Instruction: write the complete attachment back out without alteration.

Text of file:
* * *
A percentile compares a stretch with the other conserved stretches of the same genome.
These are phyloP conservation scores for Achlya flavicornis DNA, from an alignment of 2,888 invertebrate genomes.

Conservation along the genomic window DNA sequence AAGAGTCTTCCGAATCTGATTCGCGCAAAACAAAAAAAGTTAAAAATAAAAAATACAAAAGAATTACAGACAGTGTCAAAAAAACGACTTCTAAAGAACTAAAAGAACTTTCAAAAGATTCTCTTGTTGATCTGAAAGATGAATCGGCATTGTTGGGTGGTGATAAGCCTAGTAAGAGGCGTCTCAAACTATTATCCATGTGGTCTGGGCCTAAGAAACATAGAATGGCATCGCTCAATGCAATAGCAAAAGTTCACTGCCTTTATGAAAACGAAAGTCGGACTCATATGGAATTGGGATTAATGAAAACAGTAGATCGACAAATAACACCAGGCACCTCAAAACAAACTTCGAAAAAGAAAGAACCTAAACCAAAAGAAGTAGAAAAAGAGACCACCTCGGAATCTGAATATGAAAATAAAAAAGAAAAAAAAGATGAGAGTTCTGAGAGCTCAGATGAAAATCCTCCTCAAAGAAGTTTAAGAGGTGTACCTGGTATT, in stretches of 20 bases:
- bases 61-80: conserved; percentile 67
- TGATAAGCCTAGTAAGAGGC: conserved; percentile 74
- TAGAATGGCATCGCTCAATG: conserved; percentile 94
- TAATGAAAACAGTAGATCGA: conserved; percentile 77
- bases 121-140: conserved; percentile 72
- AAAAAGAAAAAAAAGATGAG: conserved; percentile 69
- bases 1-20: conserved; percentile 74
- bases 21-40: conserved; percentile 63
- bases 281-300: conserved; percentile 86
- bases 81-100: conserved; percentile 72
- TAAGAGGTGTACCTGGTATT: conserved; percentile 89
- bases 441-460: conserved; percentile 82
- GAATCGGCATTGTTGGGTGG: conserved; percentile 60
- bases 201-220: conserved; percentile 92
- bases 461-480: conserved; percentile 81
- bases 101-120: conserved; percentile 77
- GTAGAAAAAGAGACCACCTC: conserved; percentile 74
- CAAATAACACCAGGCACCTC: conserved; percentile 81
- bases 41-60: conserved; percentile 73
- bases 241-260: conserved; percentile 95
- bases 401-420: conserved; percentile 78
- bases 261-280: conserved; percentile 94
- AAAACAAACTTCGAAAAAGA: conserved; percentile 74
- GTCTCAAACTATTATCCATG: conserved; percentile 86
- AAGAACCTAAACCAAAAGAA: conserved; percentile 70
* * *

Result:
A percentile compares a stretch with the other conserved stretches of the same genome.
These are phyloP conservation scores for Achlya flavicornis DNA, from an alignment of 2,888 invertebrate genomes.

Conservation along the genomic window DNA sequence AAGAGTCTTCCGAATCTGATTCGCGCAAAACAAAAAAAGTTAAAAATAAAAAATACAAAAGAATTACAGACAGTGTCAAAAAAACGACTTCTAAAGAACTAAAAGAACTTTCAAAAGATTCTCTTGTTGATCTGAAAGATGAATCGGCATTGTTGGGTGGTGATAAGCCTAGTAAGAGGCGTCTCAAACTATTATCCATGTGGTCTGGGCCTAAGAAACATAGAATGGCATCGCTCAATGCAATAGCAAAAGTTCACTGCCTTTATGAAAACGAAAGTCGGACTCATATGGAATTGGGATTAATGAAAACAGTAGATCGACAAATAACACCAGGCACCTCAAAACAAACTTCGAAAAAGAAAGAACCTAAACCAAAAGAAGTAGAAAAAGAGACCACCTCGGAATCTGAATATGAAAATAAAAAAGAAAAAAAAGATGAGAGTTCTGAGAGCTCAGATGAAAATCCTCCTCAAAGAAGTTTAAGAGGTGTACCTGGTATT, in stretches of 20 bases:
- bases 61-80: conserved; percentile 67
- TGATAAGCCTAGTAAGAGGC: conserved; percentile 74
- TAGAATGGCATCGCTCAATG: conserved; percentile 94
- TAATGAAAACAGTAGATCGA: conserved; percentile 77
- bases 121-140: conserved; percentile 72
- AAAAAGAAAAAAAAGATGAG: conserved; percentile 69
- bases 1-20: conserved; percentile 74
- bases 21-40: conserved; percentile 63
- bases 281-300: conserved; percentile 86
- bases 81-100: conserved; percentile 72
- TAAGAGGTGTACCTGGTATT: conserved; percentile 89
- bases 441-460: conserved; percentile 82
- GAATCGGCATTGTTGGGTGG: conserved; percentile 60
- bases 201-220: conserved; percentile 92
- bases 461-480: conserved; percentile 81
- bases 101-120: conserved; percentile 77
- GTAGAAAAAGAGACCACCTC: conserved; percentile 74
- CAAATAACACCAGGCACCTC: conserved; percentile 81
- bases 41-60: conserved; percentile 73
- bases 241-260: conserved; percentile 95
- bases 401-420: conserved; percentile 78
- bases 261-280: conserved; percentile 94
- AAAACAAACTTCGAAAAAGA: conserved; percentile 74
- GTCTCAAACTATTATCCATG: conserved; percentile 86
- AAGAACCTAAACCAAAAGAA: conserved; percentile 70